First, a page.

Gluten-Free 101

You’ve seen gluten-free foods on restaurant menus and in grocery stores, you may have even tried a gluten-free muffin or cookie. You might have heard that gluten-free is “better for you”. But many people have no idea what gluten is and the real reasons why people eat gluten-free foods.

Many people think gluten means bread or wheat, but it’s more complicated than that. Let’s break it down:

What is gluten?

Gluten is a protein that is naturally found in wheat. It’s the glue that holds these foods together. In addition to wheat and other grains, you’ll be surprised to learn about other foods that contain gluten.

Why go gluten-free?

People who have Celiac disease or a wheat allergy definitely need to avoid gluten. Some people are “gluten intolerant” and can have a variety of symptoms, such as feeling bloated or experiencing inflammation when they eat food with gluten, so they try to limit or even eliminate gluten from their diet. When people eat a gluten-free diet, they tend to eat less processed foods and more whole foods with whole ingredients.

Which foods have gluten?

Gluten is most commonly known to be found in wheat, but also in other grains including all of these:

  • Wheat berries
  • Durum
  • Emmer
  • Semolina
  • Spelt
  • Farina
  • Farro
  • Graham
  • Kamut wheat
  • Einkorn
  • Rye
  • Barley
  • Oats (oats are naturally gluten-free, but check the label to see if there’s cross-contamination with foods with gluten)

Gluten isn’t just limited to grains - you’ll also find it in some foods that might surprise you. These foods may contain gluten, so check the labels or contact the manufacturer if you want to make sure:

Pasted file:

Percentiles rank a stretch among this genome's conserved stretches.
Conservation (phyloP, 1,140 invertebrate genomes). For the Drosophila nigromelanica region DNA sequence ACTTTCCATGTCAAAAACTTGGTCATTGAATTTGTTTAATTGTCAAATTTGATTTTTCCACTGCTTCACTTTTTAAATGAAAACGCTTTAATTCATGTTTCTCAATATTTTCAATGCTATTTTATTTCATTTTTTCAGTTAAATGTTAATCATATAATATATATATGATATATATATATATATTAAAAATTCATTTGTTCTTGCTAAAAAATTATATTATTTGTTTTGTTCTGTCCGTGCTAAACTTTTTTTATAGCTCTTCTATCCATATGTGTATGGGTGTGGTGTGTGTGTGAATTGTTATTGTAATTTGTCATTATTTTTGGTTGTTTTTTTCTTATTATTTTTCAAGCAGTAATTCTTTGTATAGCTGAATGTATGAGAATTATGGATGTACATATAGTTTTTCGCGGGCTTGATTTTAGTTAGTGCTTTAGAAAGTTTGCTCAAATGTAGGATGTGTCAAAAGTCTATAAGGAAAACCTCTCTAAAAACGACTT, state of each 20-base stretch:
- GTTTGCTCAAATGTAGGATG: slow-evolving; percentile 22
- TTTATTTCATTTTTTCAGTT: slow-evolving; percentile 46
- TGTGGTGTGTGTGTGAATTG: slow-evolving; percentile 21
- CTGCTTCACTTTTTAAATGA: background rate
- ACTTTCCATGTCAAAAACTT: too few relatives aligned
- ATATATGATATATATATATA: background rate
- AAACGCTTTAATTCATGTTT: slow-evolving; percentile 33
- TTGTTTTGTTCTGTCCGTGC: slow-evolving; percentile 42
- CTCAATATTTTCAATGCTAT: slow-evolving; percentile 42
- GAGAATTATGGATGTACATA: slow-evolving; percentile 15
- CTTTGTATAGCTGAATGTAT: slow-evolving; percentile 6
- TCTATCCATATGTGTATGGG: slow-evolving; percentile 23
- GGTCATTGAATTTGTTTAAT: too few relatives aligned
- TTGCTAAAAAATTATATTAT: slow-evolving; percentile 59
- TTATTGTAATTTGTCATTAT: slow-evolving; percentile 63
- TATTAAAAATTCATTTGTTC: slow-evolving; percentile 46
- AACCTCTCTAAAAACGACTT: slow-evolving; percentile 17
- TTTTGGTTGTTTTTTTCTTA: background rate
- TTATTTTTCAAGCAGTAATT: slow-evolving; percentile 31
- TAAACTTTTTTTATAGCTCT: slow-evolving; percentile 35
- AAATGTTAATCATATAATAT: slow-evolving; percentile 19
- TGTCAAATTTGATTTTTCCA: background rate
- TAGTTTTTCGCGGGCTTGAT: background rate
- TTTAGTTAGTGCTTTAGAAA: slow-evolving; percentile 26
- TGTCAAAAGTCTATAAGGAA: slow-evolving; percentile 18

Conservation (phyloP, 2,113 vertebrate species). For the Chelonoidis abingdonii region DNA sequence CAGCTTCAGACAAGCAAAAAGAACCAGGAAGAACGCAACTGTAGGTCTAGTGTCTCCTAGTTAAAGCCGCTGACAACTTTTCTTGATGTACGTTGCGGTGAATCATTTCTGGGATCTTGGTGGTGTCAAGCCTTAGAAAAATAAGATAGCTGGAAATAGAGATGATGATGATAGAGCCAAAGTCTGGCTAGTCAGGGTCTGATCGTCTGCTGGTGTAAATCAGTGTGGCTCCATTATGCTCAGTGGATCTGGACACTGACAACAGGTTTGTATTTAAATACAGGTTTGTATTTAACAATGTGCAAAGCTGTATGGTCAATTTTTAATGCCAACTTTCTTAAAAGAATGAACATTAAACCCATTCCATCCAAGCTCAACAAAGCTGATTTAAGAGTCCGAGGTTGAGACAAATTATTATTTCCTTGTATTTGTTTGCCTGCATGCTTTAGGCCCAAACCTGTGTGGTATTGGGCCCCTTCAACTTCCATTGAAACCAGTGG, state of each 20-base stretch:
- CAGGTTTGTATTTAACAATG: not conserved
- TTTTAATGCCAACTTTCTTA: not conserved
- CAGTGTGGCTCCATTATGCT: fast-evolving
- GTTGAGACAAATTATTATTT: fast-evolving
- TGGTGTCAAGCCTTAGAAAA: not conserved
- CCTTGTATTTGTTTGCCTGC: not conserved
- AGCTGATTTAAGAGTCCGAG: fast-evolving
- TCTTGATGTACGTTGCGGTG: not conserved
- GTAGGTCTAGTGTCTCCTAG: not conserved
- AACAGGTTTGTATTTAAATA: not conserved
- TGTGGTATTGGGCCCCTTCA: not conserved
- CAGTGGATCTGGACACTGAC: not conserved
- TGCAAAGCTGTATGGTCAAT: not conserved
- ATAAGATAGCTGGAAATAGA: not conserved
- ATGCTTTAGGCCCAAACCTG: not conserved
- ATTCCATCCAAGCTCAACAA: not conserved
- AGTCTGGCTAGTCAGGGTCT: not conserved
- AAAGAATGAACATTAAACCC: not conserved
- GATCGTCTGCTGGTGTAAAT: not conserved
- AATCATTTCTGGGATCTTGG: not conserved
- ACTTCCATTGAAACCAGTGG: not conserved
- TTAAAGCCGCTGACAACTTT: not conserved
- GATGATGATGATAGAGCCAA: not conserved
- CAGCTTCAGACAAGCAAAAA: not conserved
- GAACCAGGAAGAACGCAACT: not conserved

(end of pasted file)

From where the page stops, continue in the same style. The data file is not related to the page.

• Sauces (barbecue sauce, tomato sauce, soy sauce, and more)
  • Salad dressings
  • Marinades and gravies
  • Malt (malted barley flour, malted milk and milkshakes, malt extract, malt syrup, malt flavoring, malt vinegar)
  • Food coloring
  • Soups
  • French fries and potato chips
  • Beer
  • Hot dogs and processed meats
  • Vitamins and other supplements
  • Medications

Which foods are gluten-free?

Luckily, gluten-free foods have come a long way in the past few years. People have found creative ways to make gluten-free food taste really good. And even better, there are many you can make yourself by using whole foods that are naturally gluten-free, like fruits, vegetables, nuts, and seeds.

Gluten-free substitutes:

  • White/wheat flour: look for flours made from almonds, coconut, hazelnuts, cassava
  • White/wheat pasta: look for or make your own "zoodles", or pasta made from zucchini, or other foods like sweet potatoes, squash, or cauliflower
  • White/wheat bread: look for or make your own bread made with gluten-free flours

If animals are fed a grain-based diet, will the meat or eggs contain gluten?

Meat and eggs are naturally gluten-free, even if the animal was fed a grain-based diet.

Does gluten-free mean it’s healthier?

Not always. There isn’t a straight yes or no answer to this question because it all depends on which gluten-free foods you choose and the other foods you eat regularly. For example, gluten-free cookies and brownies have just as much sugar and fat as traditional baked goods, so these aren’t a healthier choice. And many gluten-free crackers and cereals have less fiber and vitamins compared to whole grain crackers and cereals, so they’d be a less healthy choice too.  

On the other hand, if you’re choosing plenty of fruits and vegetables, lean protein, nuts and seeds, along with gluten-free substitutes, you can get all the fiber and nutrition you need.  

  • Certified Paleo Grain Free Granola in resealable pouches
  • Vegan and Non-GMO
  • 12g of healthy fats, 10g of carbs and 6g of sugar
  • Dairy-free, Soy-free, and Gluten-free
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